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We had a look at Campbell & Euston Roads around Sydney Park yesterday. Even though I expected this having seen the beginning of the demolition, actually looking at the carnage was difficult. I cannot believe the size of the spaghetti junction (officially known as the St Peters Interchange). It is mammoth.
I found it sad to look at mounds of earth where once were people’s homes & where a significant band of very tall trees once stood.
I am really interested to see if the artist’s impression of the green & leafy St Peters Interchange will actually look like it is depicted 10-years post completion. In the image trees soar above the elevated roadway. It looks almost utopian.
The Sydney Park side of Campbell Street has yet to undergo tree clearing. To see all those beautiful mature trees that will be chopped down & mulched is sobering. I hope we do not end up with yet another main road devoid of street trees.
The Euston Road side of Sydney Park is a mass of dirt. What was once thick trees in the park is now waiting to become bitumen. I don’t know whether this was true for all hours of the day, but whenever I have gone there, this road has always been sleepy. Yes, there was traffic, but not much of it. That will change once it becomes part of the motorway, but I do wonder where the traffic will go once it gets here.
While we were looking through the cyclone fencing at the old Dial a Dump site, a security man drove up & parked a couple of metres from where we were standing & watched us. I found this action surprising as we were on a public road outside a gate in broad daylight, dressed in normal clothes, making no movement to enter the property & carrying nothing more than a camera. He was parked further down Campbell Street, but chose to come real close. It was somewhat threatening.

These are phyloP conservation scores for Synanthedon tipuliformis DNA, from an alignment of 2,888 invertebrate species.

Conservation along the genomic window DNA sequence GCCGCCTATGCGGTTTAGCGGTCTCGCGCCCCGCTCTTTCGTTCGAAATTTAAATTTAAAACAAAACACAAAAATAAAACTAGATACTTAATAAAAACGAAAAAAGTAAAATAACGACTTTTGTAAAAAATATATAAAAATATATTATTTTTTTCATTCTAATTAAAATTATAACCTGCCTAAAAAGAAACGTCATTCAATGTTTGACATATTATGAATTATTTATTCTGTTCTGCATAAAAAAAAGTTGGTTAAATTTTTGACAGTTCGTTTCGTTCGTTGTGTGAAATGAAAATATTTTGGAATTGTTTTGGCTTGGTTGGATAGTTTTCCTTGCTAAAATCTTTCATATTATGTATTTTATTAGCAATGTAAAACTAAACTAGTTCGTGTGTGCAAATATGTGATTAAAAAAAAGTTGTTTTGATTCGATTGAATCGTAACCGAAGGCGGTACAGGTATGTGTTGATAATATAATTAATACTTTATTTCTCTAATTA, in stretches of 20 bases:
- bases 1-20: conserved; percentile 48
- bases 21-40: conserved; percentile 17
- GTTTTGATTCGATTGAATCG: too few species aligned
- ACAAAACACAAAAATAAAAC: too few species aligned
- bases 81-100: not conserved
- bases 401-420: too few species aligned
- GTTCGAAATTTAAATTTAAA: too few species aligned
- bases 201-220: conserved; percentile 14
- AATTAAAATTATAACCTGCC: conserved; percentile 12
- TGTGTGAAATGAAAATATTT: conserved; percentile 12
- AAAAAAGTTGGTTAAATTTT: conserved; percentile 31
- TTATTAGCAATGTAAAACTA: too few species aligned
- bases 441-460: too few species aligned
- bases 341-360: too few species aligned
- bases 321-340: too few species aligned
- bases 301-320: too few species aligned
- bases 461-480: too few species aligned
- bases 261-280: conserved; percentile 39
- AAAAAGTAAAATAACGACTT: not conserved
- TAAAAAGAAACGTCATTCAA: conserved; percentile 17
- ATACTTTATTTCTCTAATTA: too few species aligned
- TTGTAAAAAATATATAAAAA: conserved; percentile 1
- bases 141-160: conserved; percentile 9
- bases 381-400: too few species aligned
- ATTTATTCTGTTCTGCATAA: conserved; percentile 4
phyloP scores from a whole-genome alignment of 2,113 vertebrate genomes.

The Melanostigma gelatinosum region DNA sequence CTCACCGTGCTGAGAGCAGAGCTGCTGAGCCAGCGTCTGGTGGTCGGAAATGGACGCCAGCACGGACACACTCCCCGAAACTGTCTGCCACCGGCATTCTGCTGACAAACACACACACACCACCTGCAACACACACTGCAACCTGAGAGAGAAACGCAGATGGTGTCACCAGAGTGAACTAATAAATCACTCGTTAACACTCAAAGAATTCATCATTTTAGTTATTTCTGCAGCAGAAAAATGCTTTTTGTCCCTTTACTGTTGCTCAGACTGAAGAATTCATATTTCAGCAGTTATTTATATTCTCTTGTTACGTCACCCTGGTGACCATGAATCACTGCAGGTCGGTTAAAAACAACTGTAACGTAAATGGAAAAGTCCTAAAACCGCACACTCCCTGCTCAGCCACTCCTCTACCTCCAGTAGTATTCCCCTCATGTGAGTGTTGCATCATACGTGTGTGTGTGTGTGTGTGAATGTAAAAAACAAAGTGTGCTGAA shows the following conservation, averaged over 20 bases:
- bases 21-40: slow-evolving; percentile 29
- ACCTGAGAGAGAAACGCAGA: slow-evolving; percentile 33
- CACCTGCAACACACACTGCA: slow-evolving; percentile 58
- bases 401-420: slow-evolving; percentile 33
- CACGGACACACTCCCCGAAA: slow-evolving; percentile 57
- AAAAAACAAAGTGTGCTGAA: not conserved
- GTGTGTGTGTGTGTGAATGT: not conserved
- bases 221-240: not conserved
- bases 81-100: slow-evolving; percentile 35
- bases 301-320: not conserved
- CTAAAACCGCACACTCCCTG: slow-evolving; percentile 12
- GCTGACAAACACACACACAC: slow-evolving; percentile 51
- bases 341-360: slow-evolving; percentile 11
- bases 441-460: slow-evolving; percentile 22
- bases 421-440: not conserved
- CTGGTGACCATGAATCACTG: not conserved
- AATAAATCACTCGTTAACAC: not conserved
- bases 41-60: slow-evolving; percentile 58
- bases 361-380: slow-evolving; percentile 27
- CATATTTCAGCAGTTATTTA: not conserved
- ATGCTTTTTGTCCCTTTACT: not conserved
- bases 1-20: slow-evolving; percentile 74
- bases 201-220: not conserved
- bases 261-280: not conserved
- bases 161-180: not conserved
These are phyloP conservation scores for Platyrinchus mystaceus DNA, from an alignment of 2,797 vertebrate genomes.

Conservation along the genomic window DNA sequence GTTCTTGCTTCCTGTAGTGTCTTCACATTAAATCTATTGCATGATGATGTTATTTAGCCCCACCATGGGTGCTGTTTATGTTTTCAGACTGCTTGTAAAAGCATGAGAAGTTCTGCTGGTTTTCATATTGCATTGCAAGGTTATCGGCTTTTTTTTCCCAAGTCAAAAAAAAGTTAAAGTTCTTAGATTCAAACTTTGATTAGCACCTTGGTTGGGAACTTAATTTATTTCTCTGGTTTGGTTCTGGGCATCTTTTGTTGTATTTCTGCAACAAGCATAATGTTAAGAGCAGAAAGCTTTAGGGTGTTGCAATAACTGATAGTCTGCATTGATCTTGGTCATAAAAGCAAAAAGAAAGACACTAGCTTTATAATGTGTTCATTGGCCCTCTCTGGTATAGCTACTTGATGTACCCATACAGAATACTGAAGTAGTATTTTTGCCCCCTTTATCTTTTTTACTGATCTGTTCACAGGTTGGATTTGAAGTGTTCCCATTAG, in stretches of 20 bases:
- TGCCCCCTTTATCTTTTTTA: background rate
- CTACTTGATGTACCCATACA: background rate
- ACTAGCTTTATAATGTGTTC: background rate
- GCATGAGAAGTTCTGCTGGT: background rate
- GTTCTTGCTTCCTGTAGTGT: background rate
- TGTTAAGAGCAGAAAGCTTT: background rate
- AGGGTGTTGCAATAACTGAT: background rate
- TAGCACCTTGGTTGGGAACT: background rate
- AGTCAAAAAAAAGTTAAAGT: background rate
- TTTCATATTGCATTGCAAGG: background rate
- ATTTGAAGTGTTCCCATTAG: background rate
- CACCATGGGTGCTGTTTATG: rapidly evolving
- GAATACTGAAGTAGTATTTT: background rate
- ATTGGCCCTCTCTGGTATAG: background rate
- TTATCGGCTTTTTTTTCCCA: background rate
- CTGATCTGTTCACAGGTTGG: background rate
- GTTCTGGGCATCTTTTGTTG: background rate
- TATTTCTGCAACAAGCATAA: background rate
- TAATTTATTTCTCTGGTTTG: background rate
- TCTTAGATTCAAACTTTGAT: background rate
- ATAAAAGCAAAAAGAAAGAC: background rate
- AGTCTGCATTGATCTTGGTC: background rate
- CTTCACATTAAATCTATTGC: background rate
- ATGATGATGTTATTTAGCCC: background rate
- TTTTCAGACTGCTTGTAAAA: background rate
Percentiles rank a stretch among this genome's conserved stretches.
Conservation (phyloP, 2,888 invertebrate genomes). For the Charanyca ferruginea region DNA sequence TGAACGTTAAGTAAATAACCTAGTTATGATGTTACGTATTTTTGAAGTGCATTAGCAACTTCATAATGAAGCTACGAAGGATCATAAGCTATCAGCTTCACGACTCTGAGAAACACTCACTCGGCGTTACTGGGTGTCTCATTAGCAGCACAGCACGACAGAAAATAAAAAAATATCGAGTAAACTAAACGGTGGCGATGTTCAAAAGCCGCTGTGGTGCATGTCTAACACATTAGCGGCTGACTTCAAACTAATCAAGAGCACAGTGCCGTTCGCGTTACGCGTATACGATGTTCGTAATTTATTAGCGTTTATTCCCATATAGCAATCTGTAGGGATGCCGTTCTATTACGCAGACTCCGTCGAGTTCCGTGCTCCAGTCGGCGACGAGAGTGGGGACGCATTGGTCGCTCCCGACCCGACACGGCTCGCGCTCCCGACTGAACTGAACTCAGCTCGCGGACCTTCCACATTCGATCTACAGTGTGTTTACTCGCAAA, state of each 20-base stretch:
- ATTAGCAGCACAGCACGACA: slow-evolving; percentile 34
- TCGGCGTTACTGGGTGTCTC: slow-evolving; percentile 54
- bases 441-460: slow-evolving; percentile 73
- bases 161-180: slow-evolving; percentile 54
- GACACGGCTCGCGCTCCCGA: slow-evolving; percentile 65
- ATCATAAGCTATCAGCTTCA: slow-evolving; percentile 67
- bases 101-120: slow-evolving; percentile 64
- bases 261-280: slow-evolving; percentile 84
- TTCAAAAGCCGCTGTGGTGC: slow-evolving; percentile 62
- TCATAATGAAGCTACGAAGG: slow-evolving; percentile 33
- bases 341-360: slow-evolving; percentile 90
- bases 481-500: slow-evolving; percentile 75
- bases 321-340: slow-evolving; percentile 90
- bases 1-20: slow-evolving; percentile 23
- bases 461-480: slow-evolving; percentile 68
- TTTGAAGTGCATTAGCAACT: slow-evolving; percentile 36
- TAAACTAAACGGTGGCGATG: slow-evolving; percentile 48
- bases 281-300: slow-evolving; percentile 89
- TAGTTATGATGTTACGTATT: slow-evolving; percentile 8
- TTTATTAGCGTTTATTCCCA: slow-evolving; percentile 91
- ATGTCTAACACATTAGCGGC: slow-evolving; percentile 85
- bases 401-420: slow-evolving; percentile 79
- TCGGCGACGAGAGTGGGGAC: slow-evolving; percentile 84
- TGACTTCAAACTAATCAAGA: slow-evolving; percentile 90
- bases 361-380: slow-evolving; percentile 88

Lastly, the Stop WestConnex community must be feeling vindicated when the news this week released that the $16.8 billion price tag for WestConnex motorway is projected to blossom to almost $29 billion more than expected, at least this is what analysis by the City of Sydney Council suggests.
“The analysis, which is disputed by the state government, argues WestConnex and its connecting roads combined will cost more than $45 billion, after the extra roads are added to the project’s $16.8 billion public price tag.”
Lord Mayor of Sydney Clover Moore said, “Just one exit from WestConnex in St Peters, for example, will require more than $1 billion of publicly funded road upgrades to manage the extra 30,000 cars that will pour into the area daily.” See- http://bit.ly/2of6rjw
Every entrance & exit from WestConnex will require road work.
I read an interesting article in The Guardian yesterday titled, ‘The car is ingrained into people here’: West Midlands faces air pollution crisis.’ See – http://bit.ly/2oY2Fv7
The West Midlands is a region in England identified as an area of high air pollution air due to motorways & other high traffic roads. The United Kingdom has ten pollution hotspots & five of them are within the West Midlands region.
“The government’s own figures show air pollution [in this area] is responsible for almost 3,000 deaths a year ……”
This grabbed my attention. 3,000 deaths a year from something preventable is astounding. What a powerful advertisement for public transport!
In June 2010, I posted about research on how living within a 500-metre radius of a major thoroughfare was likely to cause major health issues & early death. See – http://bit.ly/1MKStR8 I found it interesting to see that the distance from a main road in this UK study had dropped to only 150-metres. In reality the situation would be much worse had they included the other 350-metres.
The Guardian article said thousands of British children are being exposed to illegal levels of air pollution due to schools & nurseries located within this 150-metre zone. The article also said that none of the staff or parents of the ten worst affected nurseries in Birmingham were aware that this was a significant health issue for the children & employees.
Looking further, a whopping 2,091 places of learning for children from preschool to further education centres across England & Wales are within 150-metres of a high-traffic high-pollution road. This is not a great start in life for these children.
Birmingham Council said it “was a challenge to change people’s attitudes to driving in a city that “grew up on the car industry”. According to the council’s own figures 900 people die from poor air quality in the city each year, compared to 30 from road accidents.”